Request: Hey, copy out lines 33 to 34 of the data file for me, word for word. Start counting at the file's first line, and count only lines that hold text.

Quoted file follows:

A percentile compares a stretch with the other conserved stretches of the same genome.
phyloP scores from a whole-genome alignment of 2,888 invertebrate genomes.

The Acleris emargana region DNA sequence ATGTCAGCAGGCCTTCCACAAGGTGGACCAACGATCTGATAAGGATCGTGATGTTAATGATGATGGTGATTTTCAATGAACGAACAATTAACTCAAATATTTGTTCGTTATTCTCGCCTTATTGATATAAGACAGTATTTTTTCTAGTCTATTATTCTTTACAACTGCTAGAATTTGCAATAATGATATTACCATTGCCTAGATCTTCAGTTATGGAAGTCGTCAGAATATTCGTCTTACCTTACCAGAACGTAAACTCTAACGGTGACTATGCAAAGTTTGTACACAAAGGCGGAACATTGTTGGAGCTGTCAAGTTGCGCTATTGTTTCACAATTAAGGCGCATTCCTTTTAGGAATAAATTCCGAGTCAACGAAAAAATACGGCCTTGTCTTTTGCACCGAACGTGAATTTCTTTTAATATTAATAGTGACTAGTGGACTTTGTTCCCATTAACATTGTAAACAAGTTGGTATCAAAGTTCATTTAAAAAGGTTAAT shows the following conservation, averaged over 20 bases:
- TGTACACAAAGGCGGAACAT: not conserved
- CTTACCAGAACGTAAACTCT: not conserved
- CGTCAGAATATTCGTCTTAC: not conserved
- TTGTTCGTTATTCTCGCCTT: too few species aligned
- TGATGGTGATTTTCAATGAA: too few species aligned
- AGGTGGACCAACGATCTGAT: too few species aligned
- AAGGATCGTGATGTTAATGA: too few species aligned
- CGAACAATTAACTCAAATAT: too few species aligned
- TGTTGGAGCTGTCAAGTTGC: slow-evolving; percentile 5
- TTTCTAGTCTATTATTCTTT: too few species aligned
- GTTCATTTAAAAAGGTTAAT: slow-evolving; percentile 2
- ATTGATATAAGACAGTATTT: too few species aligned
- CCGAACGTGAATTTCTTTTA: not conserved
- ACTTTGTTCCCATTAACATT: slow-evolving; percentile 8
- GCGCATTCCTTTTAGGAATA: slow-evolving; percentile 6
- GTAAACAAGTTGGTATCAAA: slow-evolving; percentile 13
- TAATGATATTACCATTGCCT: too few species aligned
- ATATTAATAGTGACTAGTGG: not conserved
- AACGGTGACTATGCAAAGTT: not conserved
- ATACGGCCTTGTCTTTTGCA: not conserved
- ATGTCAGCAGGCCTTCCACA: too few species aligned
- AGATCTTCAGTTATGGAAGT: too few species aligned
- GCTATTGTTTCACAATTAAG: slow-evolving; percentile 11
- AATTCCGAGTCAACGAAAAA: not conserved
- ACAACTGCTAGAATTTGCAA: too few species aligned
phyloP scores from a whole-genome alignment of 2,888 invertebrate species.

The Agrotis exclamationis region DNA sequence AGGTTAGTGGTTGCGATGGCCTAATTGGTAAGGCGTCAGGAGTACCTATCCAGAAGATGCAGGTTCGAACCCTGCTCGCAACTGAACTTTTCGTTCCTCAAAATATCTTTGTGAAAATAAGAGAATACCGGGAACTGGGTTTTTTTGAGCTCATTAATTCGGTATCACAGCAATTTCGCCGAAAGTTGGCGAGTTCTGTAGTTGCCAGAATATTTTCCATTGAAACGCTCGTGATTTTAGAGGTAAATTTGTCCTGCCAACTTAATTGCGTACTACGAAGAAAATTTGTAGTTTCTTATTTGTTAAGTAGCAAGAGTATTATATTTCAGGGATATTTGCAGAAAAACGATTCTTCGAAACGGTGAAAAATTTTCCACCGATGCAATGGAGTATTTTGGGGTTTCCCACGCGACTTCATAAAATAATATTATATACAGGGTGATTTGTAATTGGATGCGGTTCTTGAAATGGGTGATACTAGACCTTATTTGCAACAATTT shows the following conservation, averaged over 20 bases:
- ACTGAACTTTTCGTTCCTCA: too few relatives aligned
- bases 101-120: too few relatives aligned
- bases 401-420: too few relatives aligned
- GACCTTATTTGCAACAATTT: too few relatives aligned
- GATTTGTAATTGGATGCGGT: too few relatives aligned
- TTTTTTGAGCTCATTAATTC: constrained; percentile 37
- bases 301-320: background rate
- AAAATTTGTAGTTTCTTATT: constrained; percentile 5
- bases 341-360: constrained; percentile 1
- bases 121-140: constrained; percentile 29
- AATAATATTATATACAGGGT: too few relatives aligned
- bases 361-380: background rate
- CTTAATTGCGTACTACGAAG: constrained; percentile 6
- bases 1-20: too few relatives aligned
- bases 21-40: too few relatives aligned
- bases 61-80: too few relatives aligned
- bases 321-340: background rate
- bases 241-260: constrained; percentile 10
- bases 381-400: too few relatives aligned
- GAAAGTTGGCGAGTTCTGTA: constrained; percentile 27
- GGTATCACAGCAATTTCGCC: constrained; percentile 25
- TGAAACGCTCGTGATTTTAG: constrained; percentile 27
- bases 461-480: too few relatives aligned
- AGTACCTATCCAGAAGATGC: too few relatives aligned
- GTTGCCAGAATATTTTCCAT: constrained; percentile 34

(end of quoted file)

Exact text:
- bases 401-420: too few relatives aligned
- GACCTTATTTGCAACAATTT: too few relatives aligned